Use social media to become a social butterfly — with potential employers.
Employers are actively utilizing social media as a way to dig deeper into job applicants' qualifications. Yes, that's right — employers check social media more often than not in the hiring process. In today's job market, it's critical that your social media presence paints you as a model citizen and someone a hiring manager would want to bring on board.
Once you've got your social media presence in order, however, it's not enough to sit back and wait for employers to connect with you; it's up to you to actively seek out employers and engage with them. Using social media to find a job can be done!
Make sure you're using social networking to engage with potential employers online the right way and improve your chances of landing the right job — these tips will help.
Connect on LinkedIn
LinkedIn should always be your starting point, no matter what part of the job search you're wrapped up in. But it goes far beyond simply having a LinkedIn profile that impresses employers checking social media.
LinkedIn offers the perfect platform for reaching out and connecting with the gatekeepers who hold the key to thousands of job opportunities. You can search by company, title, or any number of factors to find the professionals who can help you land an interview or even a job.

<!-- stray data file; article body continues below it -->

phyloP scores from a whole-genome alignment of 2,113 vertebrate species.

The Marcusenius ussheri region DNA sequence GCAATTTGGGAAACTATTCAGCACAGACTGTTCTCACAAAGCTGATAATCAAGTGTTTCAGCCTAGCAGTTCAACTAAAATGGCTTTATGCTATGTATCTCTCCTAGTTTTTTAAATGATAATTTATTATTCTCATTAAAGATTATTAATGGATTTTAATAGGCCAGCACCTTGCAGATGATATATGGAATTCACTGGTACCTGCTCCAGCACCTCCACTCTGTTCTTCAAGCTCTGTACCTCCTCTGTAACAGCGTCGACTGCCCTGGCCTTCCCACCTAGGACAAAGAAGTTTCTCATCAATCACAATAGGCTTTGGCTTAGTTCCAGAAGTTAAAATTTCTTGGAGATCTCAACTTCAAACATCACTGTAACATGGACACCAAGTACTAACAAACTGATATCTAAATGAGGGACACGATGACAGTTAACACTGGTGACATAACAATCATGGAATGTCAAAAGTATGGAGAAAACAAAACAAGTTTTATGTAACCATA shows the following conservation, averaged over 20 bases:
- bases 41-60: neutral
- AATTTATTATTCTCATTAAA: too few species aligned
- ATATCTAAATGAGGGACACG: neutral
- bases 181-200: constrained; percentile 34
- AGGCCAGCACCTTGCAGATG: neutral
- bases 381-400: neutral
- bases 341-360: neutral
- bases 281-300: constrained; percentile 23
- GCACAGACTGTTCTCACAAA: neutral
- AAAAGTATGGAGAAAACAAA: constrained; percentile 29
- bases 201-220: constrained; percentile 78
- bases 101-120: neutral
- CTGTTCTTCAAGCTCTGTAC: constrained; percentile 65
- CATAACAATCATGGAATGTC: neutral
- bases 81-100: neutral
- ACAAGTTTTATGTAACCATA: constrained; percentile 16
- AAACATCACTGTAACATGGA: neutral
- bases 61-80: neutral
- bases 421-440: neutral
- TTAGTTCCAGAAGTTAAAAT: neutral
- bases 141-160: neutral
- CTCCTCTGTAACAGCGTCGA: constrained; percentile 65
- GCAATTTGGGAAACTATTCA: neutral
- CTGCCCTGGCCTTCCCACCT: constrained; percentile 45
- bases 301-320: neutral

Once you locate these gatekeepers, it's perfectly fine to reach out to them. While it may not be considered appropriate to send a friend request to a stranger on Facebook, LinkedIn is the ideal medium for connecting with professionals who work at your target company without ever meeting them in person.
How do I know? I've done it and been successful in landing the job because of this effort. Ask for the connection first, but make sure you're up front in your intentions. Leave a note with your connection request that states you'd like to talk to the person about working at their company. If possible, reference work they've done that's impressed you. A little flattery — and some online research — goes a long way, and you'll be more likely to get your foot in the door if you offer up a compliment or two.
Once you've made the connection, ask questions about the job and about the company. Don't send your resume until you're asked, but do feel free to dig into whether the job and the company are the right fit for you. Keep moving the conversation forward until you land that first interview. After that, your job search goes offline and into the real world.
Be active on Twitter
Before you make that leap out of the digital realm, however, there are ways beyond LinkedIn to connect with employers using social media. Take using Twitter for your career as an example.
Twitter offers more than a way to discover content. It provides a place where you can position yourself as a thought leader, assess potential employers' company culture, and make valuable connections with other professionals.
Start by researching companies to see if they have Twitter handles dedicated to recruiting. Many smart companies are getting on board with this, and it's important that you get on that ship too. Look up all the companies on your list of target employers and check to see if they have a handle dedicated to their recruiting efforts. If they do, follow that handle and keep tabs on what's being posted.